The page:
Friday, May 11, 2012

Race Relations in Motor City (Bar)





Last night, I ended up at Motor City Bar. I like that the vibe there is never pretentious, it's a great mix of clientele and it'll be the setting for my upcoming photo shoot (see: Graffiti Butt)

I had conversations with interesting men at the bar -- maybe because we didn't know one another we were more direct, more quickly. The underlying theme of our conversations: race.

"So whereabouts in Brooklyn are you from?"

I answered his question but later it hit me -- I didn't tell this man I was from Brooklyn. I asked how he knew I was "from Brooklyn" and he said he's been in NY for 25 years and has learned to "just tell". Moments before that, I tried to pinpoint the origin of his brogue. I guessed Ireland, he's Scottish.




While we compared geographical notes on Brooklyn he told me he rides his bike out to Flatbush for Ital food and asked if I know any good spots. I asked if he was strictly vegetarian (cause I wouldn't be much help if he were). He eats meat occasionally and has gone to a jerk spot that I'm familiar with.


He made social observations about the demographics of the neighborhood -- young, "off the boat" residents still populate Flatbush. We talked about the gentrification of Crown Heights (RIP my old apartment), how whites don't fear Bed-Stuy anymore and how many of the bartenders at his local LES bars (including ours that night) live in Williamsburg or Bushwick because they can't afford to live on the LES. The Scotsman is a former club owner and recounted (I may have sensed a hint of nostalgia) how rough it used to be in the neighborhood because there were guns everywhere. Now, in 2012 the neighborhood "still sort of looks dirty, but it's changed. It's expensive to live here now. And unless you have a rent-stabilized apartment or bought one when prices were cheap you're pretty much..." assed out (my words not his).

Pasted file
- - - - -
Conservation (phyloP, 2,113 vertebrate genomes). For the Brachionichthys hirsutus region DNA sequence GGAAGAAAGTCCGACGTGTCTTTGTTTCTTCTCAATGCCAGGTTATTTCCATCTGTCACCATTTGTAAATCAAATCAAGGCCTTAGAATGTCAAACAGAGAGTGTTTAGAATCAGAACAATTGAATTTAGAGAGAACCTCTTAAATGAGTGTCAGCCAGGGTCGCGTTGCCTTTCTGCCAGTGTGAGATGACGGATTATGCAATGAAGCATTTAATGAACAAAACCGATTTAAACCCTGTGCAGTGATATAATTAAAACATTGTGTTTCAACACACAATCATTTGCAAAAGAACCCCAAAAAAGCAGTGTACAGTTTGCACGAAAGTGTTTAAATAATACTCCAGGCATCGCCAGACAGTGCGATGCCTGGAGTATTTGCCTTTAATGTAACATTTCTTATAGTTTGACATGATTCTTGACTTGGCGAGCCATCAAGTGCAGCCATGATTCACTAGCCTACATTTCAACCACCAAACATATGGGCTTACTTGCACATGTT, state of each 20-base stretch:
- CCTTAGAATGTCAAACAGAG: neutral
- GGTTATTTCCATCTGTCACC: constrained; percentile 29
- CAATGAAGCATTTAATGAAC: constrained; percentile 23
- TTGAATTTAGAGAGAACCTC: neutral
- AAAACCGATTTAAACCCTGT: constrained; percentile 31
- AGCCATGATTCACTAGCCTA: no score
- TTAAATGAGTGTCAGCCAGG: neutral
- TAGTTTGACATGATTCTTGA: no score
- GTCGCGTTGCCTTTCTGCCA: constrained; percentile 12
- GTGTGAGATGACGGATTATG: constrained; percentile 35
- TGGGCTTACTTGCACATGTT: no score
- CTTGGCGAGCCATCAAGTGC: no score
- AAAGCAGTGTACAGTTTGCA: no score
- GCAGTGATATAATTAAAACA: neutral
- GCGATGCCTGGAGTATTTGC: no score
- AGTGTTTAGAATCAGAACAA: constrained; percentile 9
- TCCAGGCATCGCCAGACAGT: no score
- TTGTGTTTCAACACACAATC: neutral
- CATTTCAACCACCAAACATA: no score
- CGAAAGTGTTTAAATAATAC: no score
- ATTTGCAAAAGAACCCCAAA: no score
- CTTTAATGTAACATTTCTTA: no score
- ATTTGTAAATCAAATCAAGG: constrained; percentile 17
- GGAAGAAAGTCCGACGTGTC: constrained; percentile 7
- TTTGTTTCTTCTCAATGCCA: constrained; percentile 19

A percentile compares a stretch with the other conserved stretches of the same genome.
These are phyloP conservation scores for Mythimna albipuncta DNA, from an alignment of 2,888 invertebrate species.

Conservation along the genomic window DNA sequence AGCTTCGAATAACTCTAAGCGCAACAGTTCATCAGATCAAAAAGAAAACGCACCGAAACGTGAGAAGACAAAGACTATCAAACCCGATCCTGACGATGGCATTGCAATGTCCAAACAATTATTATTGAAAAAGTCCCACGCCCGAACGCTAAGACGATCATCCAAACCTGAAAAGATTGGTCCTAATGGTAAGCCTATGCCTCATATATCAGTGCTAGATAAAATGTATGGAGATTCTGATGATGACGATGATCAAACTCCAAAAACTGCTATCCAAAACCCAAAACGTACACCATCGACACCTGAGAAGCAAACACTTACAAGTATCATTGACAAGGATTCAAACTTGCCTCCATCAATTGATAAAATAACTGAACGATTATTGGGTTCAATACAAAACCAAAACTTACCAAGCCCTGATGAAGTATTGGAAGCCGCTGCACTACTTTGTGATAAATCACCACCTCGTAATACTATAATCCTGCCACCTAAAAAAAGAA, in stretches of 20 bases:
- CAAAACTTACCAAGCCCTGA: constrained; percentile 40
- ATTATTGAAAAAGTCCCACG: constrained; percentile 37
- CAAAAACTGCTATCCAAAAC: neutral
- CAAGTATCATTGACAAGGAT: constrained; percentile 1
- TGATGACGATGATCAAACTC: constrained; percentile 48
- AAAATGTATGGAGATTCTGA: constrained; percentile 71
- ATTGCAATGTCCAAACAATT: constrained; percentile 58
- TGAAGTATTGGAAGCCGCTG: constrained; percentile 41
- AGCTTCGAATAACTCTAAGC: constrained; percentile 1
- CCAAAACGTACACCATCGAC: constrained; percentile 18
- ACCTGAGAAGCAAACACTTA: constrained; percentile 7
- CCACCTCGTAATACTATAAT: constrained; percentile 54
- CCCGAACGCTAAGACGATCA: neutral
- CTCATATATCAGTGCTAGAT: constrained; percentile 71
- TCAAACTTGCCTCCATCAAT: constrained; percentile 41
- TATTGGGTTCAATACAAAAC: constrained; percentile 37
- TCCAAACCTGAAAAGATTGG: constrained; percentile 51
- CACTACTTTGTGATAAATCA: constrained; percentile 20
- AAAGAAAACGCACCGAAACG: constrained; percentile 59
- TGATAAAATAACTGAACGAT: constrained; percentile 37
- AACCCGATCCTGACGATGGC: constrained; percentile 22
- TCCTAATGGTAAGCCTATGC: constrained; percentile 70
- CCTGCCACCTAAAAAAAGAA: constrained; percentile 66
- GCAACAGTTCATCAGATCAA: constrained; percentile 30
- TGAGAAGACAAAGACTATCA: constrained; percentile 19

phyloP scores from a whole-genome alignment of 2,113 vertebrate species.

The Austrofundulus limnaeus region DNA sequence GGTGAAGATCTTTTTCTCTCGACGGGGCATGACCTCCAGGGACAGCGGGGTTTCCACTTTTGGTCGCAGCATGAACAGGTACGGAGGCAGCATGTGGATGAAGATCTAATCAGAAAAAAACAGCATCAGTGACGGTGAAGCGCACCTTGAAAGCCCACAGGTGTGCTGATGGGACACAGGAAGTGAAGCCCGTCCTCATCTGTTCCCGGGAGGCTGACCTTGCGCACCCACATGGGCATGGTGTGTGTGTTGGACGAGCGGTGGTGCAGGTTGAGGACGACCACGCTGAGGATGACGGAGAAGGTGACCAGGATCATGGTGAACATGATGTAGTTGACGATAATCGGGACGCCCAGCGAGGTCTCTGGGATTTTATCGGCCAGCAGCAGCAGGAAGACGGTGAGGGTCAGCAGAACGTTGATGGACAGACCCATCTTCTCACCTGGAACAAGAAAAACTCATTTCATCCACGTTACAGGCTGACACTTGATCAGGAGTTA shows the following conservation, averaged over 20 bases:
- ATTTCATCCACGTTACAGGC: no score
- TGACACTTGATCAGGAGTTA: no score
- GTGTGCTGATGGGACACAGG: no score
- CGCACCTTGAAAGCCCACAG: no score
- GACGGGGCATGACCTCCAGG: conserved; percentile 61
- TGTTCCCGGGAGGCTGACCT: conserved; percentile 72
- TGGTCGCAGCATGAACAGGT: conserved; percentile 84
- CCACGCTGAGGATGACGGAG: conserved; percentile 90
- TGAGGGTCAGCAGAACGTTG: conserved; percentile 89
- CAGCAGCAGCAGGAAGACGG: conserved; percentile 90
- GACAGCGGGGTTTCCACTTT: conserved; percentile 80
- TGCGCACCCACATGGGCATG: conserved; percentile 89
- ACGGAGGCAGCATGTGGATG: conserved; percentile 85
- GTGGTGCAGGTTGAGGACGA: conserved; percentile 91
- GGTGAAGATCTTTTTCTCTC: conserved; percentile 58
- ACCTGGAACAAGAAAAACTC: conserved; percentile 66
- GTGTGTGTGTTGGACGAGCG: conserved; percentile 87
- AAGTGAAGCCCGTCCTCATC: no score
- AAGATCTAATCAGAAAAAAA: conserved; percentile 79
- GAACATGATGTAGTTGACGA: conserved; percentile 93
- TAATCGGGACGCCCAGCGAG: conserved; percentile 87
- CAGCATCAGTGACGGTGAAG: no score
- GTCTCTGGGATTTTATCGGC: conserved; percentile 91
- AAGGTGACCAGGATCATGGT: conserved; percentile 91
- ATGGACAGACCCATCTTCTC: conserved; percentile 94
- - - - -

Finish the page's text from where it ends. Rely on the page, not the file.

A buddy he'd been drinking and conversing with that evening joined us - a legend on the LES. His first words to me: What happened to real women? He, a Black man had just come from speaking with two white women so I can only speculate why he chose to ask me that question. We spoke for a good while after that (more on that in a later post). The LES legend, the Scotsman and I talked discussed the racial construct that is America.


The scenario we used were if we were victims of a crime and had to report it. Here in NY (America) we'd say a "white guy" robbed me or a "black guy" robbed me. In other parts of the world, those terms aren't used. "That bloody Englishman robbed me" is what the Scot would say. The LES Legend noted in Africa (loose term) if he described the suspect as a "black man" he'd get arrested for attacking himself because he'd fit the description. I added in Nigeria people identify by their tribes not "race" or skin color.


When the Scotsman made his exit, The LES Legend shook his hand and called him a cracker.


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